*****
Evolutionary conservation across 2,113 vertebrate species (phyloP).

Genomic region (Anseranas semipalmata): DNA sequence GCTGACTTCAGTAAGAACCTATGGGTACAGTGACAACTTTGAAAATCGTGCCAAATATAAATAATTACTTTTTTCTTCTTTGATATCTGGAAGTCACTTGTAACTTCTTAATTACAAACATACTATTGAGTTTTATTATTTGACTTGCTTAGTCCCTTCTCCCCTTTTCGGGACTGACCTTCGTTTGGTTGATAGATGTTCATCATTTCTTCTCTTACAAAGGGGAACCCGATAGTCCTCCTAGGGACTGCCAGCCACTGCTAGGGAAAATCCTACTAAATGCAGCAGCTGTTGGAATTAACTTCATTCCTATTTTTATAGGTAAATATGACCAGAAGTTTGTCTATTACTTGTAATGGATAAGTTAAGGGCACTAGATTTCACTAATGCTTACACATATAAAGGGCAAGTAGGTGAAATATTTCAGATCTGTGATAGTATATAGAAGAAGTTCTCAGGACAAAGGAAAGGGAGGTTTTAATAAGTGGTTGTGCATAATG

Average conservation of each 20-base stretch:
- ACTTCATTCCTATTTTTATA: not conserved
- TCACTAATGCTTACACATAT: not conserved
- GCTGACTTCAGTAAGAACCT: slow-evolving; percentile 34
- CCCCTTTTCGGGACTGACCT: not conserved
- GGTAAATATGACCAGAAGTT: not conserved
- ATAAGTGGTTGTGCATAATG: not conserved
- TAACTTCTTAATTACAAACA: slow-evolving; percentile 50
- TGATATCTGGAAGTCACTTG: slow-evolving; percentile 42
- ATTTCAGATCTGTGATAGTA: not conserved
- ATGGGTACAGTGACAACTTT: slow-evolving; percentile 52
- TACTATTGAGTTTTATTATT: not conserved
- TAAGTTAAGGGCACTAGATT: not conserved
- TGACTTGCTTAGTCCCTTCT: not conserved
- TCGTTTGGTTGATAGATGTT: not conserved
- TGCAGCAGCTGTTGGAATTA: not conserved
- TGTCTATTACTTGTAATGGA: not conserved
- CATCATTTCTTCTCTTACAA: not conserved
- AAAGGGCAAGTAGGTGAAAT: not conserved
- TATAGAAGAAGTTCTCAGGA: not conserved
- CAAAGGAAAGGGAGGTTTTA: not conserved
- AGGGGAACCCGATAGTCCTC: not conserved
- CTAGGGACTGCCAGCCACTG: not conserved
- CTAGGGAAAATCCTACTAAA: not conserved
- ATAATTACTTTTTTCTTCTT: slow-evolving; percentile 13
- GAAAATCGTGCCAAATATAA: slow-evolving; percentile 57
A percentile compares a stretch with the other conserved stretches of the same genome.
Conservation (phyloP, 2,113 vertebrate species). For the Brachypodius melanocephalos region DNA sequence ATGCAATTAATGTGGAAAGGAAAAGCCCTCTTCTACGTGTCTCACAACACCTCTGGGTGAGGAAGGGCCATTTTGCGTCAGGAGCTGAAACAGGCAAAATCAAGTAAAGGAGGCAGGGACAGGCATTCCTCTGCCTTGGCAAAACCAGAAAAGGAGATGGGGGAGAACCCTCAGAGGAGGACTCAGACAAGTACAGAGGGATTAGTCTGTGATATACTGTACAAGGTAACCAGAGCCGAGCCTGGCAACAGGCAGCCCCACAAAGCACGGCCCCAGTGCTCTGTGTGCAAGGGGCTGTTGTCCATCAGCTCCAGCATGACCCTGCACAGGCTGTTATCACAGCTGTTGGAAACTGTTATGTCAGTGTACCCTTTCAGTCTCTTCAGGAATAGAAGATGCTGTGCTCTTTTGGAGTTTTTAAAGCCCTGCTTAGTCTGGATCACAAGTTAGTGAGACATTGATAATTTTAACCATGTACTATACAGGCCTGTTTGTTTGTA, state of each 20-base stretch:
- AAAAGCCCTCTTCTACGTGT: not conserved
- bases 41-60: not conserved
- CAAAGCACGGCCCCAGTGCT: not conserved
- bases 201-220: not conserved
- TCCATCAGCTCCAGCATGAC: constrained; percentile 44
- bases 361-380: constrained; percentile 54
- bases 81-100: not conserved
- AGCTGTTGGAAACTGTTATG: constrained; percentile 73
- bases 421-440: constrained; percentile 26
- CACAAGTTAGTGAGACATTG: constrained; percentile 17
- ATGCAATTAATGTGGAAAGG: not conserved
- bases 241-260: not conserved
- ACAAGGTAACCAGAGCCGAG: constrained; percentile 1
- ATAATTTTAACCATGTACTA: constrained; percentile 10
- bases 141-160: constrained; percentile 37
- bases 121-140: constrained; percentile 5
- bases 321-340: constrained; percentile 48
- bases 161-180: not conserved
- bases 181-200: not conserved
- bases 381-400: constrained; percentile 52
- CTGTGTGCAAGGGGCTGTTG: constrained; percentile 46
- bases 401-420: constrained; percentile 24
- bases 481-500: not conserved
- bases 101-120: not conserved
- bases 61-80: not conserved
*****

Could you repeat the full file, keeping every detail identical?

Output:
Evolutionary conservation across 2,113 vertebrate species (phyloP).

Genomic region (Anseranas semipalmata): DNA sequence GCTGACTTCAGTAAGAACCTATGGGTACAGTGACAACTTTGAAAATCGTGCCAAATATAAATAATTACTTTTTTCTTCTTTGATATCTGGAAGTCACTTGTAACTTCTTAATTACAAACATACTATTGAGTTTTATTATTTGACTTGCTTAGTCCCTTCTCCCCTTTTCGGGACTGACCTTCGTTTGGTTGATAGATGTTCATCATTTCTTCTCTTACAAAGGGGAACCCGATAGTCCTCCTAGGGACTGCCAGCCACTGCTAGGGAAAATCCTACTAAATGCAGCAGCTGTTGGAATTAACTTCATTCCTATTTTTATAGGTAAATATGACCAGAAGTTTGTCTATTACTTGTAATGGATAAGTTAAGGGCACTAGATTTCACTAATGCTTACACATATAAAGGGCAAGTAGGTGAAATATTTCAGATCTGTGATAGTATATAGAAGAAGTTCTCAGGACAAAGGAAAGGGAGGTTTTAATAAGTGGTTGTGCATAATG

Average conservation of each 20-base stretch:
- ACTTCATTCCTATTTTTATA: not conserved
- TCACTAATGCTTACACATAT: not conserved
- GCTGACTTCAGTAAGAACCT: slow-evolving; percentile 34
- CCCCTTTTCGGGACTGACCT: not conserved
- GGTAAATATGACCAGAAGTT: not conserved
- ATAAGTGGTTGTGCATAATG: not conserved
- TAACTTCTTAATTACAAACA: slow-evolving; percentile 50
- TGATATCTGGAAGTCACTTG: slow-evolving; percentile 42
- ATTTCAGATCTGTGATAGTA: not conserved
- ATGGGTACAGTGACAACTTT: slow-evolving; percentile 52
- TACTATTGAGTTTTATTATT: not conserved
- TAAGTTAAGGGCACTAGATT: not conserved
- TGACTTGCTTAGTCCCTTCT: not conserved
- TCGTTTGGTTGATAGATGTT: not conserved
- TGCAGCAGCTGTTGGAATTA: not conserved
- TGTCTATTACTTGTAATGGA: not conserved
- CATCATTTCTTCTCTTACAA: not conserved
- AAAGGGCAAGTAGGTGAAAT: not conserved
- TATAGAAGAAGTTCTCAGGA: not conserved
- CAAAGGAAAGGGAGGTTTTA: not conserved
- AGGGGAACCCGATAGTCCTC: not conserved
- CTAGGGACTGCCAGCCACTG: not conserved
- CTAGGGAAAATCCTACTAAA: not conserved
- ATAATTACTTTTTTCTTCTT: slow-evolving; percentile 13
- GAAAATCGTGCCAAATATAA: slow-evolving; percentile 57
A percentile compares a stretch with the other conserved stretches of the same genome.
Conservation (phyloP, 2,113 vertebrate species). For the Brachypodius melanocephalos region DNA sequence ATGCAATTAATGTGGAAAGGAAAAGCCCTCTTCTACGTGTCTCACAACACCTCTGGGTGAGGAAGGGCCATTTTGCGTCAGGAGCTGAAACAGGCAAAATCAAGTAAAGGAGGCAGGGACAGGCATTCCTCTGCCTTGGCAAAACCAGAAAAGGAGATGGGGGAGAACCCTCAGAGGAGGACTCAGACAAGTACAGAGGGATTAGTCTGTGATATACTGTACAAGGTAACCAGAGCCGAGCCTGGCAACAGGCAGCCCCACAAAGCACGGCCCCAGTGCTCTGTGTGCAAGGGGCTGTTGTCCATCAGCTCCAGCATGACCCTGCACAGGCTGTTATCACAGCTGTTGGAAACTGTTATGTCAGTGTACCCTTTCAGTCTCTTCAGGAATAGAAGATGCTGTGCTCTTTTGGAGTTTTTAAAGCCCTGCTTAGTCTGGATCACAAGTTAGTGAGACATTGATAATTTTAACCATGTACTATACAGGCCTGTTTGTTTGTA, state of each 20-base stretch:
- AAAAGCCCTCTTCTACGTGT: not conserved
- bases 41-60: not conserved
- CAAAGCACGGCCCCAGTGCT: not conserved
- bases 201-220: not conserved
- TCCATCAGCTCCAGCATGAC: constrained; percentile 44
- bases 361-380: constrained; percentile 54
- bases 81-100: not conserved
- AGCTGTTGGAAACTGTTATG: constrained; percentile 73
- bases 421-440: constrained; percentile 26
- CACAAGTTAGTGAGACATTG: constrained; percentile 17
- ATGCAATTAATGTGGAAAGG: not conserved
- bases 241-260: not conserved
- ACAAGGTAACCAGAGCCGAG: constrained; percentile 1
- ATAATTTTAACCATGTACTA: constrained; percentile 10
- bases 141-160: constrained; percentile 37
- bases 121-140: constrained; percentile 5
- bases 321-340: constrained; percentile 48
- bases 161-180: not conserved
- bases 181-200: not conserved
- bases 381-400: constrained; percentile 52
- CTGTGTGCAAGGGGCTGTTG: constrained; percentile 46
- bases 401-420: constrained; percentile 24
- bases 481-500: not conserved
- bases 101-120: not conserved
- bases 61-80: not conserved